- The Washington Times - Thursday, March 21, 2002

The D.C. Office of Planning yesterday announced the city's master vision for a long-range redevelopment of more than 60 acres of land on the bank of the Anacostia River surrounding D.C. Jail and what used to be D.C. General Hospital in Southeast.
The overall vision for the area which technically is owned by the federal government is to make an urban waterfront that connects the Hill East neighborhood to the Anacostia River, City Administrator John Koskinen said.
The plan includes extending 19th Street and Massachusetts Avenue SE, increasing access to waterfront parklands and promoting mass transit use.
"This plan is pedestrian-oriented, has a human scale, and outlines what will be a convenient, safe and pleasurable place to live, work and play," said Andrew Altman, the planning office's director.
"I think it's a great plan," Mayor Anthony A. Williams told reporters at his weekly news briefing yesterday. "The overall theme is … to basically weave [the plan] into the fabric of the neighborhood and our overall vision for the Anacostia waterfront."
However, the redevelopment plan, set for review by the D.C. Council on March 29, still needs approval from the federal government. Officials expect that decision to come down in May once the National Planning Commission has had a chance to study the proposal.
Some members of the D.C. Council have voiced concern that the redevelopment idea, which has been bubbling within the inner circles of the Williams administration for the past year, lacks incentive to provide enough public health care for lower-income residents of Southeast.
In a move strongly supported by Mr. Williams, D.C. General Hospital was closed last May when the D.C. financial control board overruled a 13-0 vote by the D.C. Council to keep it open.
The control board which has since returned authority over such decisions to the city's elected officials signed a contract with the privately owned Doctors Community Hospital, moving trauma hospitalization cases to private hospitals and clinics across the city. D.C. General was reduced to an outpatient clinic, or little more than a large doctor's office.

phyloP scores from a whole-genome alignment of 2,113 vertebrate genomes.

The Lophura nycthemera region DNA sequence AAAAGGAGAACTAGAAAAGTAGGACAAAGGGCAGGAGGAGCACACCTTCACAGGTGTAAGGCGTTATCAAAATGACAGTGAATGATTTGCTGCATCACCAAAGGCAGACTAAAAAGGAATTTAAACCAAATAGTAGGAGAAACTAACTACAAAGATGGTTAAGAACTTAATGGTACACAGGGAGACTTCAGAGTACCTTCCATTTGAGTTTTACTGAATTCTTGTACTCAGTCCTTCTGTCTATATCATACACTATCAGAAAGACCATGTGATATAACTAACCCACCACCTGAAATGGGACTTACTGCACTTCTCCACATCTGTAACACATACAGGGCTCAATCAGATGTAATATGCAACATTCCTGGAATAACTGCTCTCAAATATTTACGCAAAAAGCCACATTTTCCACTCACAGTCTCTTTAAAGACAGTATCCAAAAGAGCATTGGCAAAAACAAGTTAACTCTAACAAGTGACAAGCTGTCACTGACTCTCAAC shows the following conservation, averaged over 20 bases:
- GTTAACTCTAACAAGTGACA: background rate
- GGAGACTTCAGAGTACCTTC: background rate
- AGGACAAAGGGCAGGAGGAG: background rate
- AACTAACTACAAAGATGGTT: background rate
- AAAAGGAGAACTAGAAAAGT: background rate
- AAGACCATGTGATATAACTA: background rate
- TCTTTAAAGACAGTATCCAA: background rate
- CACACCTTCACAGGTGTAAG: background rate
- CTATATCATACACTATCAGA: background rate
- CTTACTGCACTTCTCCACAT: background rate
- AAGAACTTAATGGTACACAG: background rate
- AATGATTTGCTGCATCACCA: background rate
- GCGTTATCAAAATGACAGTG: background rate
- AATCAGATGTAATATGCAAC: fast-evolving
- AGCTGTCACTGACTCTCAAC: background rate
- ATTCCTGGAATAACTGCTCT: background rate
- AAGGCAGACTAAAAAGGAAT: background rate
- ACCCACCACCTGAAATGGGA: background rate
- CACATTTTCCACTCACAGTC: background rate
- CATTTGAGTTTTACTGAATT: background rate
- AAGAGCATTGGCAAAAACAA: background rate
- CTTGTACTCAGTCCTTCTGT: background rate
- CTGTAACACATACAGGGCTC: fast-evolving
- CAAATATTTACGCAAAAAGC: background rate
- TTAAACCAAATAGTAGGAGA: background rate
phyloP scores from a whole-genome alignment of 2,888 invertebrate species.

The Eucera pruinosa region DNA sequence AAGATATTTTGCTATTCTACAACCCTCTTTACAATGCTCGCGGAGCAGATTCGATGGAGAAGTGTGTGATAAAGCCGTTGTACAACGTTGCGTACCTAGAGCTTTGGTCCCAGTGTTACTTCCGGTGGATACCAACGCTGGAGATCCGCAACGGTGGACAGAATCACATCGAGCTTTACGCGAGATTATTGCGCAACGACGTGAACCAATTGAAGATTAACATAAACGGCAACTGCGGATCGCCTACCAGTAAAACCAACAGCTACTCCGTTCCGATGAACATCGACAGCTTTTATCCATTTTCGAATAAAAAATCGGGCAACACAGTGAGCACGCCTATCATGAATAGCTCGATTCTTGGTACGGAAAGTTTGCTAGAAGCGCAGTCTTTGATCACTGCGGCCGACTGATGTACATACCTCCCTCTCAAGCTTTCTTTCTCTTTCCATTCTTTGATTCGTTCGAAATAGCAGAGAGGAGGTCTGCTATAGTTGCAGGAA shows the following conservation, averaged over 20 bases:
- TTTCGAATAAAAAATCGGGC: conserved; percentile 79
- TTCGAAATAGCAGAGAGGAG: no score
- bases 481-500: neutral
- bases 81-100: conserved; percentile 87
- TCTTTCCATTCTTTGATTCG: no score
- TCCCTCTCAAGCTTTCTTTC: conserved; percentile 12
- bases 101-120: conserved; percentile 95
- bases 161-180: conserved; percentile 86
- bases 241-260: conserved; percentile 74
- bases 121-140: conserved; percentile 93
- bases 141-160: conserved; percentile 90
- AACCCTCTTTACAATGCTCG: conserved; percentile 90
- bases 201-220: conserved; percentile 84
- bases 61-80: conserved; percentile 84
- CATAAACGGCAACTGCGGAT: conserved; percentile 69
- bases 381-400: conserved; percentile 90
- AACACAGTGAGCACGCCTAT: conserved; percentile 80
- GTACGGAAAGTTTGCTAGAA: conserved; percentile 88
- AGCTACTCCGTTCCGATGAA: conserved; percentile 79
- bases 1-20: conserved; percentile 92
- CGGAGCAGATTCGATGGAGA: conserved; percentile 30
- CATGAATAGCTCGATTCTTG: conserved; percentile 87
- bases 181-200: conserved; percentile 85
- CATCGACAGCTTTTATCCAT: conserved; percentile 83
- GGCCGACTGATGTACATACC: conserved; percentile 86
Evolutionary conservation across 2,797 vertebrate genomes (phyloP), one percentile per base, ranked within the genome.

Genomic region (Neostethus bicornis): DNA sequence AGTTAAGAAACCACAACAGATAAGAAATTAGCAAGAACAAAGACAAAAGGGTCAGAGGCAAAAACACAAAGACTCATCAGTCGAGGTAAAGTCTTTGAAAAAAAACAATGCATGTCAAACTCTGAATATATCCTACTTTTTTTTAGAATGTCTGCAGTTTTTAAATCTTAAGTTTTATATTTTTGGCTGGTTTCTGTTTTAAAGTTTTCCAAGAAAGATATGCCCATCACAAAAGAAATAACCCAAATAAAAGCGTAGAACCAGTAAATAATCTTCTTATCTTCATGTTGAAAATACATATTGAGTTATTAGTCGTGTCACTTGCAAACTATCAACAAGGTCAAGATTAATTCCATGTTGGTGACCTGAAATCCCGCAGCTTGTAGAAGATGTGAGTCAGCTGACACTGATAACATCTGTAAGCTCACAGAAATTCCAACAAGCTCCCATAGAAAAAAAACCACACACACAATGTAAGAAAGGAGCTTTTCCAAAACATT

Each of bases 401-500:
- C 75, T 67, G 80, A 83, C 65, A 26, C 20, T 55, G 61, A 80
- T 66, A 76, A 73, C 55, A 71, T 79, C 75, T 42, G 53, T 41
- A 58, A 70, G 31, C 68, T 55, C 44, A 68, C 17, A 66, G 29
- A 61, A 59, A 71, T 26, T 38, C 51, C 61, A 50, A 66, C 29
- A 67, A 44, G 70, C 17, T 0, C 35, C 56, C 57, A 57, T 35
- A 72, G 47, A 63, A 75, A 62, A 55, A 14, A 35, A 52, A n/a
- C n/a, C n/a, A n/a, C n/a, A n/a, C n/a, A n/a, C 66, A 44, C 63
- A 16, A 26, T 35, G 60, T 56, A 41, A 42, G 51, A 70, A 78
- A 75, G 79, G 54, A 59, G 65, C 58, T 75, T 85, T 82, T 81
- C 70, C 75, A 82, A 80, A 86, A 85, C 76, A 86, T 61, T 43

Mr. Williams fought hard for the plan as a way to save money and still provide clinics for uninsured residents, who had been using the hospital's emergency room for a range of illnesses.
Council member Kevin P. Chavous, Ward 7 Democrat, said that he's "highly suspicious" of the redevelopment plan announced yesterday, and that the mayor "has more of a commitment to buildings and construction than to the people of this city."
"When the mayor aggressively and prematurely moved to shut down D.C. General last year, he and his staff insisted they wanted to keep that site available for health care and that they had not plans for future development," Mr. Chavous said. "It sounded completely insincere at the time, and this process driven by the Office of Planning proves that is was insincere"
Although the vision outlined yesterday included no specific plan for a new public health care facility on the land, officials were quick to point out that presently there are also no plans in the "immediate future" to tear down any existing public health care structures.
"There is enough room for a public hospital on the 67 acres," said D.C. Council member Sharon Ambrose, Ward 6 Democrat, who joined officials from the planning office in announcing the redevelopment vision. "But so far we don't have sufficient data that the new health care alliance is not meeting the needs created when D.C. General closed. Until we have that, we can't make plans for a new public hospital."
Mr. Chavous said many on the council want a hospital on that site before discussing other uses. "Any plan that comes before the council that doesn't have a specific commitment to a new public hospital, I will personally fight to make sure it's dead on arrival," he said.


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